For Kin directors Jonathan and Josh Baker, natives of Australia, their promotional swing through Philadelphia was a return to one of their favorite American cities.

With their background in advertising, they'd been hired to make a video for the Sixers called "Since 1776."

"They showed us a good time. We were here for a couple of weeks and went everywhere. So we know the city pretty well," said Jonathan.

Josh was wearing a Sixers cap, partly because of his history with the team, and partly because, as an Aussie, he's a fan of Ben Simmons and has followed his journey to Philadelphia and the NBA.

I asked the fraternal twin brothers, now based in Los Angeles, whether they'd hooked up with Simmons as he made the rounds there, or whether they had any insight into speculation that the Sixers star has gone Hollywood after reports swirled this summer that he was dating Kendall Jenner.

"No, we only know him through basketball. He's with the Kardashians now, so I can't help you with that, mate."

The brothers are currently focused on Kin, which is finally getting a release (it was completed in 2016), probably due the success this year of Black Panther.

Their movie is about a Detroit teen (Myles Truitt) who comes into possession of a powerful weapon from another world. The brothers say Black Panther changed the way Hollywood looked at Kin, a special-effects/sci fi movie with an African American lead. Kin went from being regarded as a marketing challenge to a movie with brighter commercial prospects.  It's not only getting a push in the States, the Bakers said, it's opening in places like Mongolia and Cambodia.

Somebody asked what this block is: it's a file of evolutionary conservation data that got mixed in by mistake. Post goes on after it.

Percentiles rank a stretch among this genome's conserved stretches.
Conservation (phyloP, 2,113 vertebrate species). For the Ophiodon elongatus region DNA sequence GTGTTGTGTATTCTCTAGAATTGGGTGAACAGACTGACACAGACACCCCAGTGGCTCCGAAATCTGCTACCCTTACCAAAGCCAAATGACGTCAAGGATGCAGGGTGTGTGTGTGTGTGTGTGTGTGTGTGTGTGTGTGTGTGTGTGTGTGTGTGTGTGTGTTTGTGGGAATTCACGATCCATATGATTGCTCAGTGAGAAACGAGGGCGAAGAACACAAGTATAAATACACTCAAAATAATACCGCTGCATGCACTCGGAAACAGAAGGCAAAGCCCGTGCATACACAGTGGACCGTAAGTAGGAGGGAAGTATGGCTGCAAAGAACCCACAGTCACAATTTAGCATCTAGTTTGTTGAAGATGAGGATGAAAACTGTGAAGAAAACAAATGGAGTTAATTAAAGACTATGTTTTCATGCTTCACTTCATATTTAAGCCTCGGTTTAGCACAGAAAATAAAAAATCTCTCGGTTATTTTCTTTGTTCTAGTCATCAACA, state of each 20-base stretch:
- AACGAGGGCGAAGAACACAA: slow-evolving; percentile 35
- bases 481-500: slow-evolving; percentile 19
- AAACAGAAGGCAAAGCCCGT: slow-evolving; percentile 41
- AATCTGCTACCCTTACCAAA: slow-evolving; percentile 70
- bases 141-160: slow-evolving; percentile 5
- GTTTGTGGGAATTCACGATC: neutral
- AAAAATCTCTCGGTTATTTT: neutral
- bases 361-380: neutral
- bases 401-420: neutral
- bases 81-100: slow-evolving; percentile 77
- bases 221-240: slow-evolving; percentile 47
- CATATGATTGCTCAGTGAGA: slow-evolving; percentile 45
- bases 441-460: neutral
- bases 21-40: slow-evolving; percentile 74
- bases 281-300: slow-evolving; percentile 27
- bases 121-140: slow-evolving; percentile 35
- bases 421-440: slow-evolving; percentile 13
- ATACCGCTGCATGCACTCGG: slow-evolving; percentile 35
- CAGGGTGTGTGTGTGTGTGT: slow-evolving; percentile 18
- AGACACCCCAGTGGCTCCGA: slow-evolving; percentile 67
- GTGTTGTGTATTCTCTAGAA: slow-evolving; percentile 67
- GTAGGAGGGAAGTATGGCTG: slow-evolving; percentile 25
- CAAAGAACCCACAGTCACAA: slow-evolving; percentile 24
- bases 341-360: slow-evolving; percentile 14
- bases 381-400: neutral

"You're so used to hearing about how movies with a black lead can't be sold internationally. And when Black Panther made all of that money, it erased the sentence immediately, and hopefully forever," said Josh.

It also helped Kin, which follows Truitt's character as he hits the road with his brother (Jack Reynor) on the run from gangsters (led by James Franco), picking up a straggler (Zoe Kravitz) along the way.

"We made the movie before Black Panther came out, and now we live in this world where studios are trying to catch up. And we happened to have a movie that was very organically arranged around a diverse cast, centered on an African American kid who was the movie's hero," Josh said.

The Bakers weren't trying to be trendy. In fact, the template for the story goes back to Arthurian legend, to the classic fable of the sword and the stone, of a young man whose fate is tied to a powerful weapon. From there, they paid homage to the '80s sci-fi they loved growing up.

"You'll find all kinds of Easter eggs in there. The Last Starfighter, Flight of the Navigator. The character lives on Reese Street, which is a nod both to Reeses's Pieces from E.T. and the character Reese from The Terminator," Jonathan said.

The brothers have tentative plans to extend the story, but that depends on how it does in its opening weekend. In the meantime, they're waiting for the phone to ring.

"We'd love to do another film for the Sixers, with Ben and Embiid. Especially since they're so much better now," Jonathan said.